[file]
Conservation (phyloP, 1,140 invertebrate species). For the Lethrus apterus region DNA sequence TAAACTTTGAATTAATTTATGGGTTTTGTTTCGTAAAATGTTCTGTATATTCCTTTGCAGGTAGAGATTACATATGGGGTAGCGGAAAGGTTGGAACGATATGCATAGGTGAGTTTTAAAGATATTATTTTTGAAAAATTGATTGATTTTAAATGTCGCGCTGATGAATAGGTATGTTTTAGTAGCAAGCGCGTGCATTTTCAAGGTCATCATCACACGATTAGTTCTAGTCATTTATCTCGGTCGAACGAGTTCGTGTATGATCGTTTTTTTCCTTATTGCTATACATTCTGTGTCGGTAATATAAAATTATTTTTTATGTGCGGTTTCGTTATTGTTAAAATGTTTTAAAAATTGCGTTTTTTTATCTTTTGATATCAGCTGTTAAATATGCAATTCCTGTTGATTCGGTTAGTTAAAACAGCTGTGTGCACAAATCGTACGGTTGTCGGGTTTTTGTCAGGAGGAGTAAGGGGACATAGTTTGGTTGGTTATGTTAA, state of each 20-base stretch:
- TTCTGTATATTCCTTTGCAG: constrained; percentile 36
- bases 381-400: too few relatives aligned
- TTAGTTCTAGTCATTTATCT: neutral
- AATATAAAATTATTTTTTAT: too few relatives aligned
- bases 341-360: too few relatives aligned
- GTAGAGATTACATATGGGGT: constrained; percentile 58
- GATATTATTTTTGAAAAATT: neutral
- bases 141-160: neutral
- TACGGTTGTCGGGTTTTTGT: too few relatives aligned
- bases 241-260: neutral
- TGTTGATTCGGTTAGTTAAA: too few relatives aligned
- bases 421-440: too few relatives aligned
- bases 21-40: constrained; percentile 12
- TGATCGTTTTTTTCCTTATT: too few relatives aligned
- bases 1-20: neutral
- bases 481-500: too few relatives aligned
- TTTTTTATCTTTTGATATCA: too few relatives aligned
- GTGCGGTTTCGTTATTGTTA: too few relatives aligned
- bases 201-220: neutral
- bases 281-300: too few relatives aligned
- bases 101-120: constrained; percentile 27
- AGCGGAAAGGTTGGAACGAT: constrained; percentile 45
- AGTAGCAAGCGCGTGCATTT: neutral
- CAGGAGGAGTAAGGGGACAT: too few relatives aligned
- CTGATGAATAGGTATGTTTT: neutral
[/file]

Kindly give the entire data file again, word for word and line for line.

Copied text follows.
Conservation (phyloP, 1,140 invertebrate species). For the Lethrus apterus region DNA sequence TAAACTTTGAATTAATTTATGGGTTTTGTTTCGTAAAATGTTCTGTATATTCCTTTGCAGGTAGAGATTACATATGGGGTAGCGGAAAGGTTGGAACGATATGCATAGGTGAGTTTTAAAGATATTATTTTTGAAAAATTGATTGATTTTAAATGTCGCGCTGATGAATAGGTATGTTTTAGTAGCAAGCGCGTGCATTTTCAAGGTCATCATCACACGATTAGTTCTAGTCATTTATCTCGGTCGAACGAGTTCGTGTATGATCGTTTTTTTCCTTATTGCTATACATTCTGTGTCGGTAATATAAAATTATTTTTTATGTGCGGTTTCGTTATTGTTAAAATGTTTTAAAAATTGCGTTTTTTTATCTTTTGATATCAGCTGTTAAATATGCAATTCCTGTTGATTCGGTTAGTTAAAACAGCTGTGTGCACAAATCGTACGGTTGTCGGGTTTTTGTCAGGAGGAGTAAGGGGACATAGTTTGGTTGGTTATGTTAA, state of each 20-base stretch:
- TTCTGTATATTCCTTTGCAG: constrained; percentile 36
- bases 381-400: too few relatives aligned
- TTAGTTCTAGTCATTTATCT: neutral
- AATATAAAATTATTTTTTAT: too few relatives aligned
- bases 341-360: too few relatives aligned
- GTAGAGATTACATATGGGGT: constrained; percentile 58
- GATATTATTTTTGAAAAATT: neutral
- bases 141-160: neutral
- TACGGTTGTCGGGTTTTTGT: too few relatives aligned
- bases 241-260: neutral
- TGTTGATTCGGTTAGTTAAA: too few relatives aligned
- bases 421-440: too few relatives aligned
- bases 21-40: constrained; percentile 12
- TGATCGTTTTTTTCCTTATT: too few relatives aligned
- bases 1-20: neutral
- bases 481-500: too few relatives aligned
- TTTTTTATCTTTTGATATCA: too few relatives aligned
- GTGCGGTTTCGTTATTGTTA: too few relatives aligned
- bases 201-220: neutral
- bases 281-300: too few relatives aligned
- bases 101-120: constrained; percentile 27
- AGCGGAAAGGTTGGAACGAT: constrained; percentile 45
- AGTAGCAAGCGCGTGCATTT: neutral
- CAGGAGGAGTAAGGGGACAT: too few relatives aligned
- CTGATGAATAGGTATGTTTT: neutral